The British Airways Pension Scheme's recent captive insurance based longevity transaction highlights a growing appetite for such structures in the UK DB market. Many larger schemes are looking to exploit the currently favourable pricing environment by dis-intermediating the market and building life insurance regulated structures of their own - through which access to the reinsurance markets can be facilitated.
2014's ground-breaking structure between the British Telecom Pension Scheme (BTPS) and Prudential Financial of the US marked the beginning of this trend, re-insuring as it did £16 billion in liabilities, in a deal which hedged a quarter of the schemes (not inconsiderable) longevity risk. BT established its own captive insurer, a Guernsey-based incorporated cell company (ICC), which granted access to the reinsurance market directly, avoiding the need for a bank or insurer to sit between the counterparties. ICC structures are frequently arranged so that a core, capital intensive structure is created, with satelite 'cells' which can be employed should market conditions dictate at relatively short notice - thus allowing a scheme to de-risk over time as it continues to mature.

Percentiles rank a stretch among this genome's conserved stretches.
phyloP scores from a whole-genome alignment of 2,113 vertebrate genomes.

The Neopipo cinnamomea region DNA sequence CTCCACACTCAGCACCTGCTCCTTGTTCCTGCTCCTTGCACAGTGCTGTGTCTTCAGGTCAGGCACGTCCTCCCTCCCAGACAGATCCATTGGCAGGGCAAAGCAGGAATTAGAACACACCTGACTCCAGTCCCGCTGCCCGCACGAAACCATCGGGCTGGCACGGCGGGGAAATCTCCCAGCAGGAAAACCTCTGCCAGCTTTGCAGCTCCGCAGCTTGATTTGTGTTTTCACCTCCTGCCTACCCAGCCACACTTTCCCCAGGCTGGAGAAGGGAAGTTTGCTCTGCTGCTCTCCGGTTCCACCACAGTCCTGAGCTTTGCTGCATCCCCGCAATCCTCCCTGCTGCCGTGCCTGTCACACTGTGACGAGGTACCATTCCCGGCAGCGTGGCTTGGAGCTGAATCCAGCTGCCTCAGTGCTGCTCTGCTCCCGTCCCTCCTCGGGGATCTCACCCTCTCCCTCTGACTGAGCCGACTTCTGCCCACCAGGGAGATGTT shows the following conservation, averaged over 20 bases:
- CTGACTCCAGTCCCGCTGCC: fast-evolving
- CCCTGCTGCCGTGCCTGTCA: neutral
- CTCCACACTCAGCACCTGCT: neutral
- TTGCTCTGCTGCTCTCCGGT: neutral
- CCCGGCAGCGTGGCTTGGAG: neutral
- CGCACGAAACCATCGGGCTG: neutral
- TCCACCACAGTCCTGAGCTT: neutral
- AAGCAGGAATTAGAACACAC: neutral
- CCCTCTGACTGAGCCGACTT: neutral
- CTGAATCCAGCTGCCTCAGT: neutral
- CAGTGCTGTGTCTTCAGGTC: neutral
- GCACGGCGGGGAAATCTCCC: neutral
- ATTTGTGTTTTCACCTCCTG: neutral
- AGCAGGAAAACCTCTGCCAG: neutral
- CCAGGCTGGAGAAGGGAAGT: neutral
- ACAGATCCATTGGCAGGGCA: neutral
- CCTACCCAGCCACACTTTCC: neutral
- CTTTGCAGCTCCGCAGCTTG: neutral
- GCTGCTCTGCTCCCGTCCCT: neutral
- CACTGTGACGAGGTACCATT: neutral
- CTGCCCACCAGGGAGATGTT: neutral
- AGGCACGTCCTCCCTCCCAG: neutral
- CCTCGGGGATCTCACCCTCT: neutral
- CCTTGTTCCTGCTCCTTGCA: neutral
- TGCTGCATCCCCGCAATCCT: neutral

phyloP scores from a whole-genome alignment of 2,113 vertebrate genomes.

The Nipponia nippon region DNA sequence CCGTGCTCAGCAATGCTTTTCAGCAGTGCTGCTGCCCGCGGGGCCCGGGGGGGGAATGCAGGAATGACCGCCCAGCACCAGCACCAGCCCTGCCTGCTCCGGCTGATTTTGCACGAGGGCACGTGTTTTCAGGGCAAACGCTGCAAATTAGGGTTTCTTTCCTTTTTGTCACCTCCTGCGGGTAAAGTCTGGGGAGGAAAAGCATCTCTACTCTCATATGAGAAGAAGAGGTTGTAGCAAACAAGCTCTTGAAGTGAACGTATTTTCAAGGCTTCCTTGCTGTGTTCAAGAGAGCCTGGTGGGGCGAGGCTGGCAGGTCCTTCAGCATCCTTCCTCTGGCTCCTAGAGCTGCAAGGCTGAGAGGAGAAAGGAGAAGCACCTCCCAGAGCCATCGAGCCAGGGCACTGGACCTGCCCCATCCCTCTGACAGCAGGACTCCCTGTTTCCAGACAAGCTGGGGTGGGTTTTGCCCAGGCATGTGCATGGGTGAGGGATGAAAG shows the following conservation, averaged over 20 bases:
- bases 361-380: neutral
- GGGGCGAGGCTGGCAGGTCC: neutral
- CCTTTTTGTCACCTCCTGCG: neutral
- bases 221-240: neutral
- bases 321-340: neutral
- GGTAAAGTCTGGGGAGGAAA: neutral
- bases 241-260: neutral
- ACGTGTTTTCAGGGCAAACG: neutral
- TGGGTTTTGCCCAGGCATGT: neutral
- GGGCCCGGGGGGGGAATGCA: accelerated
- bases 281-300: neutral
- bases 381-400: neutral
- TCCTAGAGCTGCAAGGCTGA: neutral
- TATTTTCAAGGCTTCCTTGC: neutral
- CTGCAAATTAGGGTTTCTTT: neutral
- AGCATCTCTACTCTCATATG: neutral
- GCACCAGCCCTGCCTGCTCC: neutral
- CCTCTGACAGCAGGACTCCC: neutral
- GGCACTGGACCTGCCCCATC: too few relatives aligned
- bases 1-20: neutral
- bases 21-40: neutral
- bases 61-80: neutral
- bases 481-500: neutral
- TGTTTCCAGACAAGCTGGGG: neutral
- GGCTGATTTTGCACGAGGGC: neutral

BA's recent transaction is said to represent one of a number of similar transactions forecast for the remainder of 2017...
British Airways’ Airways Pension Scheme (APS) used a “captive insurer” to hedge £1.6bn (€1.8bn) of liabilities against increases in member longevity. In a letter to members, APS’ trustee board said it had established its own insurance company based in Guernsey earlier this year to take on the risk, which was then reinsured by Partner Re and Canada Life Re. The £7bn scheme previously hedged roughly £2.6bn of liabilities through two longevity swap transactions backed by Rothesay Life, completed in 2010 and 2011. However, the trustees said “favourable pricing” had allowed them to bypass this step and deal directly with the reinsurers.